However violent and dystopian these worlds may be, there remains a romanticising of childhood as a golden age of libidinous urges, uncontrolled by a superego. (Katy Siegel about Carroll Dunham, in Artforum in February 2000)
Michael Van den Abeele is as versatile as he is productive. His drawings, gouaches, oil paintings, sculptures and animation loops are full of absurdism and plastic inventiveness. In his most recent work characters appear with rambling names and motives, "the bright man," “the spray tube of Eindhoven”, ”Smiley Smile”, “Legoman", etc. Sometimes they are rickety and explosive, sometimes translucent and anti-human, but always endowed with indestructible phlegm of artificial bliss. One by one they have emerged from Circus Maximus, a small collection of 54 sketches. This collection is a manic succession of distorted constructivist compositions, pushed in overdrive by libidinous impulses.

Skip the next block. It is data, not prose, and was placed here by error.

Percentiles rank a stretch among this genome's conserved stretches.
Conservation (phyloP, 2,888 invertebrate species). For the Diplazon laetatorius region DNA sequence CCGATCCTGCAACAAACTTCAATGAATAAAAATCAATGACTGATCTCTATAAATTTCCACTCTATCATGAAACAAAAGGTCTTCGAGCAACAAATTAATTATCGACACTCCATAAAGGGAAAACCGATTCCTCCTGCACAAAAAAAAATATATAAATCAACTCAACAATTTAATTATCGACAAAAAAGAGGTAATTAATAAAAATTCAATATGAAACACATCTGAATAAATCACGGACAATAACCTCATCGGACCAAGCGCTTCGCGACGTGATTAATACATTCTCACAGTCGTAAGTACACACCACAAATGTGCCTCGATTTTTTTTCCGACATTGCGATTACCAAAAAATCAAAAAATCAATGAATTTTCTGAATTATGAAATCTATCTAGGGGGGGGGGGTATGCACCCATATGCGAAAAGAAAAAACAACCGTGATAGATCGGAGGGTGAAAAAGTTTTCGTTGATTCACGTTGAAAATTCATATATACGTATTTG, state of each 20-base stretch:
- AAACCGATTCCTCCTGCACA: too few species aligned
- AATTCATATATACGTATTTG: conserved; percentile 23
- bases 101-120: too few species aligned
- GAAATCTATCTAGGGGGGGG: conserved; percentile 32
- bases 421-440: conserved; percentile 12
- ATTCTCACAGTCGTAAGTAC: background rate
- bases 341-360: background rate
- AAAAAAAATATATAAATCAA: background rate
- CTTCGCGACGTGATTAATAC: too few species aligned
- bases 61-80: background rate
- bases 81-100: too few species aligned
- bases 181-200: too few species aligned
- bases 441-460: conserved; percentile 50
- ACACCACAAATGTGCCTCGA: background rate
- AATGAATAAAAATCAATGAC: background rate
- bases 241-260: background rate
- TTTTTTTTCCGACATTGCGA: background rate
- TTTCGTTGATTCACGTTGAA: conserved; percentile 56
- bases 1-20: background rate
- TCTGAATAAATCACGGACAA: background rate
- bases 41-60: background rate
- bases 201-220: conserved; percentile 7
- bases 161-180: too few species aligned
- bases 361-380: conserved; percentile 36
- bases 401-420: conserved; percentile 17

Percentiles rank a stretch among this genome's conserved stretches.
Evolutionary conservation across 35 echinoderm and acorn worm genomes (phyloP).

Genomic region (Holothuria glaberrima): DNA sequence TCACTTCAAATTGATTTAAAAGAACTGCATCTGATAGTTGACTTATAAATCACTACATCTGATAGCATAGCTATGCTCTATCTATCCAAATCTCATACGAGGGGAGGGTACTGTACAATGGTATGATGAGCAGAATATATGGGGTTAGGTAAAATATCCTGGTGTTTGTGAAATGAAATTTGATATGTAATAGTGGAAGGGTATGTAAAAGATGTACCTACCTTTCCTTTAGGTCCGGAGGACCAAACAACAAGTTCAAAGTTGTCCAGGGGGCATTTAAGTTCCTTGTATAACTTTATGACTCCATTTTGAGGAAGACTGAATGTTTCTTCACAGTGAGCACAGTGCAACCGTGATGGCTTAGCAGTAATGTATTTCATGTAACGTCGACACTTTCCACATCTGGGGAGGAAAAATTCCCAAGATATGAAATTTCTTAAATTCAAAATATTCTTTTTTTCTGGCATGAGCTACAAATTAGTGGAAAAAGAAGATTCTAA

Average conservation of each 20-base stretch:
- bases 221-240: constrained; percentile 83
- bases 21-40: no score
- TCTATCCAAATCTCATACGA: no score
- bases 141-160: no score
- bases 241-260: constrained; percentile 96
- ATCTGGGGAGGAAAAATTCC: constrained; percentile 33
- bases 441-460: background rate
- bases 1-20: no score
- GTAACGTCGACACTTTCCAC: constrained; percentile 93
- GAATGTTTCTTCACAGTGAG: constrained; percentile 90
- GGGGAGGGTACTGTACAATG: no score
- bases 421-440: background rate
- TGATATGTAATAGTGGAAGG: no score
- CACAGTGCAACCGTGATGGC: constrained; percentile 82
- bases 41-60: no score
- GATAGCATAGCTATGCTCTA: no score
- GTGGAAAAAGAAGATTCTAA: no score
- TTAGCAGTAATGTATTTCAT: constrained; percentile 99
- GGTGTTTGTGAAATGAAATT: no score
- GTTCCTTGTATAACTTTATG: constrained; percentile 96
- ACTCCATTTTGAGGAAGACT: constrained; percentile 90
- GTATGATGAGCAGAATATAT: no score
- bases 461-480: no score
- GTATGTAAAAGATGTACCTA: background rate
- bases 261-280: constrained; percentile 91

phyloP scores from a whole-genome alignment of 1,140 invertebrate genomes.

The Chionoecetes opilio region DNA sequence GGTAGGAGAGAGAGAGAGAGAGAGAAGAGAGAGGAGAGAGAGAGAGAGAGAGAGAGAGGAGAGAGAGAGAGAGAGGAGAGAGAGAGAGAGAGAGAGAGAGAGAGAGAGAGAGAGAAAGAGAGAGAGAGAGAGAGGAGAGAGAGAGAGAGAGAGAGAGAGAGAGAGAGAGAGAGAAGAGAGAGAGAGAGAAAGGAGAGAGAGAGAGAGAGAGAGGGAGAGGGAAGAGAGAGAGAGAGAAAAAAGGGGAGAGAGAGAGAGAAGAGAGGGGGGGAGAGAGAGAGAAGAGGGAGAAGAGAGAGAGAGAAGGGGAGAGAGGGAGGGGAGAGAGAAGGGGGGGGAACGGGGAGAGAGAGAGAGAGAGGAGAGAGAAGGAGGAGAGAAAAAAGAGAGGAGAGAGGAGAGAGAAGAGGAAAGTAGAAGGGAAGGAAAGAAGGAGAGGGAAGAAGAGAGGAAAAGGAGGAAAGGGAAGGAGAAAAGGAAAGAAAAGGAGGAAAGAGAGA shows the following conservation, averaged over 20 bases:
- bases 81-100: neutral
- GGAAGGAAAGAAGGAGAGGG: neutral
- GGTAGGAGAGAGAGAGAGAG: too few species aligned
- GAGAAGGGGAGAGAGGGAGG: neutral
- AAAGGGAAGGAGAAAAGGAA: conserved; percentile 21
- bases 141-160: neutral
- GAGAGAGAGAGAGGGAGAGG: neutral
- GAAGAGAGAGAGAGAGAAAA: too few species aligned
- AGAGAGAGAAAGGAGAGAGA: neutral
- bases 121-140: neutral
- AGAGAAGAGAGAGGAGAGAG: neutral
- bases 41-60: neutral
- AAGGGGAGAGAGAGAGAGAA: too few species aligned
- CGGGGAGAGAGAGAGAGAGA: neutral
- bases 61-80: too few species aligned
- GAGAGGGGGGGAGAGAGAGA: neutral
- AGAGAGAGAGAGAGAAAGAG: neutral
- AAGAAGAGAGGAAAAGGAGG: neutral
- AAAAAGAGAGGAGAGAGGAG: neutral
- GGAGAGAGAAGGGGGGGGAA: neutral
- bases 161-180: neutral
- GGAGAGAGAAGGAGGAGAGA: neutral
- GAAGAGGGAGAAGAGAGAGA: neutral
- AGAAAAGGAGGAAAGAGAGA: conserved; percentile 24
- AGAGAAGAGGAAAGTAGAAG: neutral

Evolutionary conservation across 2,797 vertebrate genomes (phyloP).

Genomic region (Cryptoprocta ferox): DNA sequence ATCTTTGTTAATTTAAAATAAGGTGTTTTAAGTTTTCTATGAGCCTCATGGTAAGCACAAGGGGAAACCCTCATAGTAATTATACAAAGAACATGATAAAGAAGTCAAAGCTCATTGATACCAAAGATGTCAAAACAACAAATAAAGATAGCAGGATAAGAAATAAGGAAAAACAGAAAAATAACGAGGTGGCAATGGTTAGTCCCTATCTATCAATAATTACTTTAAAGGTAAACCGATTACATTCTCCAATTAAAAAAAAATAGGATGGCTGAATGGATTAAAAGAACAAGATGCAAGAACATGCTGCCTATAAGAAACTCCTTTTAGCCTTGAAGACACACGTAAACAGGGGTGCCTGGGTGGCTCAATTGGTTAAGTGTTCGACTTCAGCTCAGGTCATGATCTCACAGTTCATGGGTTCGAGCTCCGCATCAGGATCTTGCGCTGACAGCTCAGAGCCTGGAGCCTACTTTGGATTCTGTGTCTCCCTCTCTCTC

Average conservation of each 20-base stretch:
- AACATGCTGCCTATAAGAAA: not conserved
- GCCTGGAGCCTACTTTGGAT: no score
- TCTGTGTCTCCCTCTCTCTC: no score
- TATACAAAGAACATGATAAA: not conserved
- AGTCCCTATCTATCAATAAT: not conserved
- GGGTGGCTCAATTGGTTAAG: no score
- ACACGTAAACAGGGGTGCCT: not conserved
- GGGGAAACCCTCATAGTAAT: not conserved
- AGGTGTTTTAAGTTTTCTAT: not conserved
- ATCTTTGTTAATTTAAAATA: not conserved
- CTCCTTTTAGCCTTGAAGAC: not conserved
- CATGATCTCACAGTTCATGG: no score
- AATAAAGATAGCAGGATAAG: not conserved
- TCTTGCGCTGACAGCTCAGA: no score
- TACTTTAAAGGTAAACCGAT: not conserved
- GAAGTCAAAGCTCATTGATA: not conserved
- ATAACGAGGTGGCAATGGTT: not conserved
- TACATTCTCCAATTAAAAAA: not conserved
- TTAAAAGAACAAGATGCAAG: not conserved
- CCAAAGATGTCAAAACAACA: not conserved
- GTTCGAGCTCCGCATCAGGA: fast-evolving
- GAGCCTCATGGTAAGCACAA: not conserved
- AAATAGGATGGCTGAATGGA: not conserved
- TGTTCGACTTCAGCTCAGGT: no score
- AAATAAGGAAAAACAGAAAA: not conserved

In Bonus Malus, the exhibition that Van den Abeele designed with architect Arnaud Hendrickx, these impulses gain further momentum. The most striking result of this collaboration is a building that serves as a Neolithic pavilion: an anachronistic Fremdkörper constructed from German quick building blocks, it stands as a zone-free creation the middle of the exhibition space.
Despite its brutal intent Bonus Malus cannot be characterized as one-dimensional. Van den Abeele's paintings and sculptures entail a rather deceptively light-hearted element. The shapes vary continuously between flatness and volume, as a precursor to a world where humanity no longer constitutes the norm. Together with Hendrickx, he imagines an arena where the bonus-malus system develops into an ontological spectacle, driven by an elusive social-Darwinian capriciousness. Thumbs up or thumbs down; that is the question: whatever the precise outcome may be, it currently remains in the middle.